Investment Executive Article

Posted: January 24th, 2011   |   Category: Blog | Promotion | Search | Social | Strategy

Leveraging Digital Tools to Get Found Online

The January 2011 edition of Investment Executive has a number of quotes from me (Bill Wittur) in reference to the use of social networks for financial consultant.

The focus of the article is using ways to ‘make it rain’ or generate leads and new accounts for your business.  Social media should be seen as a critical path for generating this kind of activity, but the Canadian regulators have been stuck in the 1980s and haven’t made a lot of progress with respect to generating a solid list of rules and regulations concerning the use of these tools.

Social media tools are no different in context than the use of telephones, fax machines and even email.

The research shows that nearly 60% of advisors are using social networks, but most of these people are doing so against company policy.  Research also shows that ad spend on social networks has been and will continue to go through the roof over the next few years:

In Canada, it’s safe to assume that this share will likely be in the $200 to $300 million range for ad spend.  It’s easy to see how financial advisors and professionals from other industries will be chomping at the bit to get their name out there to targeted and specific audiences.  Never before has the opportunity to ‘build a book’ (ie. generate a list of potential clients) been so great.

So why is it that regulators are so far behind?

In many circles, the silence can be deafening and a lack of effort on behalf of the institutions that are supposed to be leaders can be discouraging for its members, to say the least.

The reality is that there’s nothing to fear with going digital.  Yeah, everything’s out there, but that’s the point.  The transparency of digital ensures that conversations are sensible.  If they’re not, a good monitoring program will allow regulators to track anyone that’s acting unprofessionally and shut them down.

It’s the casual conversations over dinner and behind closed doors that I’d love to do away with so that the markets can operate the way they’re supposed to be:  without insider influence.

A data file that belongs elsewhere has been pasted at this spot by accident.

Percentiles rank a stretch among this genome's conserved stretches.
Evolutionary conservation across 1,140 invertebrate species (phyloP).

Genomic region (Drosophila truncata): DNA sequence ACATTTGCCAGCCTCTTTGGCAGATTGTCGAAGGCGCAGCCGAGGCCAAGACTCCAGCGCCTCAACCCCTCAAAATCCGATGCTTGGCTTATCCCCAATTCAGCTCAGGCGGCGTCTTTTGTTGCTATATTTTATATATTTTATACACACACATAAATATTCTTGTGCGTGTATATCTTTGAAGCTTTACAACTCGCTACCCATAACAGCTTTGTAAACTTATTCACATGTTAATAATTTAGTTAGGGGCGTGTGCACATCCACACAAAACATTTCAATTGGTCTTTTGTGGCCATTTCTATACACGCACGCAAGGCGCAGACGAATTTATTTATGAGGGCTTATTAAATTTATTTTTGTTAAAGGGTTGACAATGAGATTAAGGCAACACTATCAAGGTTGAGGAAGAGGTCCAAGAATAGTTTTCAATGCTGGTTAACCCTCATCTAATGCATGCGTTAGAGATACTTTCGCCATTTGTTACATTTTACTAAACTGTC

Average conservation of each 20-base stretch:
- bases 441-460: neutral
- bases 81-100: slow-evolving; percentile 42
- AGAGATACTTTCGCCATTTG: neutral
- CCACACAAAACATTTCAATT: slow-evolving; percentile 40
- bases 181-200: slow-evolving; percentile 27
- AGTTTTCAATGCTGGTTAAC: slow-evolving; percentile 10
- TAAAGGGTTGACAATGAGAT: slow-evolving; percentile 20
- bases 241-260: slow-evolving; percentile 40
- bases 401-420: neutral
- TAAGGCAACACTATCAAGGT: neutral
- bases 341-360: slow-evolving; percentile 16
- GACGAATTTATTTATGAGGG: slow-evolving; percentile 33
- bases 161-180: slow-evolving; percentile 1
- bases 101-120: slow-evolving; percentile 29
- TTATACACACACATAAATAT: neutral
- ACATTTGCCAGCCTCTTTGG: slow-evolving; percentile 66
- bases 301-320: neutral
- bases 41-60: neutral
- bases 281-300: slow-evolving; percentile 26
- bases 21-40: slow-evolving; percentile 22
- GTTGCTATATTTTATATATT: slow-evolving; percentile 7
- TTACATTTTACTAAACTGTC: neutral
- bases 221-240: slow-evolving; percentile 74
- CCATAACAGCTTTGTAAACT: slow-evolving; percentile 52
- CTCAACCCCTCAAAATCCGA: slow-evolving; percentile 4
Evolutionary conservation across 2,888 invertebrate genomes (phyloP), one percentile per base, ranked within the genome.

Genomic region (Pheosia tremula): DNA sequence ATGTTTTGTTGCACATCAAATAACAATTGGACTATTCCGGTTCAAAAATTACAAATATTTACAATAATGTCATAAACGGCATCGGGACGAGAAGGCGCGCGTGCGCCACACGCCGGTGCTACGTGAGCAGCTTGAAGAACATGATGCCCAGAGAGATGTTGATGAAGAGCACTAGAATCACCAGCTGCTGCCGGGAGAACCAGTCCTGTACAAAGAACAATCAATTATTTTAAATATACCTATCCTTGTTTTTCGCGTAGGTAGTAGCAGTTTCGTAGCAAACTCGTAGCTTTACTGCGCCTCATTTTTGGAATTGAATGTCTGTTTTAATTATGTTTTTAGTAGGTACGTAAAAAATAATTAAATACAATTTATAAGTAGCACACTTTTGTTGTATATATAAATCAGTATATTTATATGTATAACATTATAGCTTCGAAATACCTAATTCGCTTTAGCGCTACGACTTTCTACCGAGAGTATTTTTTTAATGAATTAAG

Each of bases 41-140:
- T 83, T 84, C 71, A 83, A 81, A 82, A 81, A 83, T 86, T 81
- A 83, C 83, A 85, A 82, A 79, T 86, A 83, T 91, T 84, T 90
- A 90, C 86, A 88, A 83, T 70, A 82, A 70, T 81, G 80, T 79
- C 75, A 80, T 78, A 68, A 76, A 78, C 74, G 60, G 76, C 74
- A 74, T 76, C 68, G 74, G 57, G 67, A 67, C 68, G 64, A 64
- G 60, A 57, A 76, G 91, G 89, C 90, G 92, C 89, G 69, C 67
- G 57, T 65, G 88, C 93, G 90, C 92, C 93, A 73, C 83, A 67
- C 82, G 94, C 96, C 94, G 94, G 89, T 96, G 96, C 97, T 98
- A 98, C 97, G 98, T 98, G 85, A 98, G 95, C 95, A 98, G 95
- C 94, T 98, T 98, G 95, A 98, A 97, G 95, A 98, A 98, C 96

The Opportunity

There’s a very real and genuine opportunity for regulators to create their own social media network that financial advisors would own and that the investing public could have access to.

There’s nothing out there that says that in order to be social you have to use platforms like Facebook or LinkedIn, although these will prove to be powerful promotional jumping points.

‘DIY’ platforms like Ning or BuddyPress might be the route to go or

The Dark Side of Social

Never before has everything been so transparent.  For those that like to keep their skeletons in their closets, I have bad news:  it’s going to get worse.

Recently, two employees got fired in BC because of derogatory comments that they had on their Facebook page about their employer.

I’m not in the business of commenting on legal cases, but this is an unfortunate reality that we all have to work with.

Last year, I had a discussion with an elementary class about the digital media world and I reminded them of my own personal and favourite expression (paraphrased from Eay, Pray, Love):  digital media is like having a tattoo on your face.  You kind of want to be committed.

Of course, what this also means is that you don’t have to dive into the deep end.  Baby steps like having a page, posting a couple of tweets (even retweeting a few stories that you think are relevant) and organizing a LinkedIn group will not get you in trouble.